Monthly Archives: November 2021

The Beatryce Prophecy, by Kate DiCamillo

Brother Edik approached the goat’s stall warily, since Answelica had a very hard head and was not hesitant to use it on any of the monks’ backsides, but what he did not expect to find was a young girl curled up fast asleep, holding on to Answelica’s ear as if it were a lifeline.

Beatryce could only remember her name, not her parents nor where she lived, but she could easily read anything put in front of her, which was a crime. Girls were not allowed to read. As a matter of fact, Edik had not even known that it was possible for females to read, so he shaved her head, put her into the smallest monk’s robe he could find, and took her into the monastery of The Order of the Chronicles of Sorrowing in order to protect her life, whatever that life might be.

Of course, Brother Edik knew what Beatryce did not: that there was a prophecy that read, “There will one day come a girl child who will unseat a king and bring about a great change.” The king and his counselor knew it, however, so Beatryce’s life was in danger, although no one knew why.

Every tale Kate DiCamillo spins turns to gold, and this one is no exception. Folded into this medieval story of a lost girl and a charmingly wicked goat are glimpses of glory, a good dose of feminism, nuggets of wisdom, and a stubborn hope for a brighter future. When it came time for Beatryce to prove that she could write, she slowly inscribed: “We shall all, in the end, be led to where we belong. We shall all, in the end, find our way home.” Indeed, we shall.

Don’t miss DiCamillo’s other works, especially The Tale of Despereaux, and those reviewed in this blog, Flora & Ulysses, Raymie Nightingale, Louisiana’s Way Home, and Beverly, Right Here.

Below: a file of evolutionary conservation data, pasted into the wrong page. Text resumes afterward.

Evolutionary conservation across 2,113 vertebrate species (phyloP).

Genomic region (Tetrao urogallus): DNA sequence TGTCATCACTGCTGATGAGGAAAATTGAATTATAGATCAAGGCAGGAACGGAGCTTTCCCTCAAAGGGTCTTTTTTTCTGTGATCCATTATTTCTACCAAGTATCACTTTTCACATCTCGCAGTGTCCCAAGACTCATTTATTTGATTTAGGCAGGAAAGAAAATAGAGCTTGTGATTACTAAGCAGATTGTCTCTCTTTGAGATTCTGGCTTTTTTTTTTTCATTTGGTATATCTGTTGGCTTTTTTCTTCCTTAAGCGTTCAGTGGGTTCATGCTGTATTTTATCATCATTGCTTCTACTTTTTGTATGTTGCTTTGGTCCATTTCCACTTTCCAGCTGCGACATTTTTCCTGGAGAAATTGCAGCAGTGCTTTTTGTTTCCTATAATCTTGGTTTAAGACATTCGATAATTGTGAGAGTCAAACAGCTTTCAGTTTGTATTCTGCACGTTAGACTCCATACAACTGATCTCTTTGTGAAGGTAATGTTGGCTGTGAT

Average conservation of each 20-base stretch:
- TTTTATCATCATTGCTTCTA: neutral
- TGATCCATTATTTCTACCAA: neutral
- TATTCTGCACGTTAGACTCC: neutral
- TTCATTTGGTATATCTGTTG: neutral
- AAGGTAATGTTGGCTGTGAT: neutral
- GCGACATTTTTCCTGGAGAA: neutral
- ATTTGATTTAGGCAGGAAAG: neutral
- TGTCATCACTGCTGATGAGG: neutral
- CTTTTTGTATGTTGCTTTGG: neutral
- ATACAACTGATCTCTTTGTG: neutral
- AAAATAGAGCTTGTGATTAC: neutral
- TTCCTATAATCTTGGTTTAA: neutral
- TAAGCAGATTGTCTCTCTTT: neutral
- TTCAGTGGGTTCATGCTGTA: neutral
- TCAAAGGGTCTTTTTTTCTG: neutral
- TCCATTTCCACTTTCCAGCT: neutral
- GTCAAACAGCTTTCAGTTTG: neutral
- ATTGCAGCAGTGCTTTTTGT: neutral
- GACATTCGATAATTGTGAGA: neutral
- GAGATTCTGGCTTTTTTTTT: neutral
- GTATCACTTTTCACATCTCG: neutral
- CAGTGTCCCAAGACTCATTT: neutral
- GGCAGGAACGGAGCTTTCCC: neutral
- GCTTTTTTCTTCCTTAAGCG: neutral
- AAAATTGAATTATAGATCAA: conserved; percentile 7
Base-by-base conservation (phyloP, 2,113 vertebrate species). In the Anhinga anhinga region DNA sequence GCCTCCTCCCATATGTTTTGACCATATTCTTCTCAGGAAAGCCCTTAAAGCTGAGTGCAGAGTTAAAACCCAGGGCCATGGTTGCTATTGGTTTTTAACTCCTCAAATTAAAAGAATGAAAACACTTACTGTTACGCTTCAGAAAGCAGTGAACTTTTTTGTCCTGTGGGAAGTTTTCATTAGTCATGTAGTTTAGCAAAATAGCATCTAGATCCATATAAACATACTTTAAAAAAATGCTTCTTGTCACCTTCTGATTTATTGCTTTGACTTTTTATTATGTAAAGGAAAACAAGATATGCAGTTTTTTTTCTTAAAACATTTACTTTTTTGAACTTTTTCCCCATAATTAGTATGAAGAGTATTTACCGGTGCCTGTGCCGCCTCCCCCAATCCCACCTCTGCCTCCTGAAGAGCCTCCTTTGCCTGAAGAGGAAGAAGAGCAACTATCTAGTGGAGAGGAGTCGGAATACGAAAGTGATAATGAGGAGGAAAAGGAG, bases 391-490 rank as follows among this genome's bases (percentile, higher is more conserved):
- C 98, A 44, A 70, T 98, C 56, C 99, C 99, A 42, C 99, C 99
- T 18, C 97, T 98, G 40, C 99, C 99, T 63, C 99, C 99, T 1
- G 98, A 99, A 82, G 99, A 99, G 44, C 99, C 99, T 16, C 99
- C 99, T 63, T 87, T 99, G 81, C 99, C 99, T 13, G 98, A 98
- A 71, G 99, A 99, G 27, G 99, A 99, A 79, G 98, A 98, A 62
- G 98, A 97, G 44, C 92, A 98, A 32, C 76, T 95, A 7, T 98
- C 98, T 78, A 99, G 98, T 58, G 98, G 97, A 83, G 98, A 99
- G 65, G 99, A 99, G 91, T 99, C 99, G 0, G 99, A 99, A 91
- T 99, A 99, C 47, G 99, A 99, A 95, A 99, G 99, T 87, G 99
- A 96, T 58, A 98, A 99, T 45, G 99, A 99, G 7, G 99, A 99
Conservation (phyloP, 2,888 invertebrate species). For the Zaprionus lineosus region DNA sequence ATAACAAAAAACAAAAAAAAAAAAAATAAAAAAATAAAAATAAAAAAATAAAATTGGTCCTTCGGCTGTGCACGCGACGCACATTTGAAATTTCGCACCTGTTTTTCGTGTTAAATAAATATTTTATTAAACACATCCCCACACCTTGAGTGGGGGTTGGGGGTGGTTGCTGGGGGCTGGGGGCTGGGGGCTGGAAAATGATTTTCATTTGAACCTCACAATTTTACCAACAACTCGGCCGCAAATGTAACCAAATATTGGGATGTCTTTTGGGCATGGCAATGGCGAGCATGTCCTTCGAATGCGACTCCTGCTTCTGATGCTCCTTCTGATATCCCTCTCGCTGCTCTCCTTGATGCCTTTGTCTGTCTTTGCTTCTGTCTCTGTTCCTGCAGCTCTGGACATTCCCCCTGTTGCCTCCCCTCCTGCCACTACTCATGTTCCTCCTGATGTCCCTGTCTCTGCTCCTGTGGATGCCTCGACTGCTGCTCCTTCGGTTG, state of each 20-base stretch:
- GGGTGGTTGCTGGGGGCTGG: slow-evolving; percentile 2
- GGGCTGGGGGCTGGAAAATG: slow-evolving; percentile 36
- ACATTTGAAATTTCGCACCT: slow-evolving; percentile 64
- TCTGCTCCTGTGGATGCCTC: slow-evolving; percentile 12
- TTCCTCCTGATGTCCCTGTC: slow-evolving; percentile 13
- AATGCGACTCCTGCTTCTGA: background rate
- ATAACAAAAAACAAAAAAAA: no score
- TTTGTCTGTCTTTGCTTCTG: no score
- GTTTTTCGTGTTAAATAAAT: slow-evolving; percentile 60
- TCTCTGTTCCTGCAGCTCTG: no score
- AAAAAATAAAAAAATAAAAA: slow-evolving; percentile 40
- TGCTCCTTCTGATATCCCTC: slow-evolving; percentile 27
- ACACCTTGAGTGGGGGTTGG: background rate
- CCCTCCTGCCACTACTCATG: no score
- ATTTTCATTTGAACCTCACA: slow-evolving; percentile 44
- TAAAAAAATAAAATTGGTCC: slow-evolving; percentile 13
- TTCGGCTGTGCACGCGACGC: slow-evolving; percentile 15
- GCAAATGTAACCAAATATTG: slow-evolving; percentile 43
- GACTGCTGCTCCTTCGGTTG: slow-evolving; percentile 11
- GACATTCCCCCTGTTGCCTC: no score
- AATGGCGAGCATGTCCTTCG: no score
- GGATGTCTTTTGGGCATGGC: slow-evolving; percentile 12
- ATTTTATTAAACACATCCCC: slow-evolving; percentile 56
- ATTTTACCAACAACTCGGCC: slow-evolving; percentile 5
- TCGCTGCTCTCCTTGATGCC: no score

A luminous tale for ages eight to eighty-eight. Very highly recommended.

Disclaimer: I read a library copy of this book. Opinions expressed are solely my own and may not reflect those of my employer or anyone else.

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Kaleidoscope, by Brian Selznick

When we look at an object through a kaleidoscope, it is fractured and scattered around our field of vision, almost unrecognizable, yet glittering and beautiful. Afterward, when we see the whole object, it is a revelation.

What if we did the same thing with a story?

In a series of tales told out of time, Selznick gives readers a kaleidoscopic view of the first-person narrator’s relationship with James. Some are fairy tales, while others are stories of an ordinary boy’s life. And who is James? He could be a friend, or perhaps an imaginary friend. At other times, he seems to be the ghost of a departed friend or the King of the Moon. James and the main character sail a ship to the moon, explore a dark cave, break into an ancient castle, and live in a house in Kensington.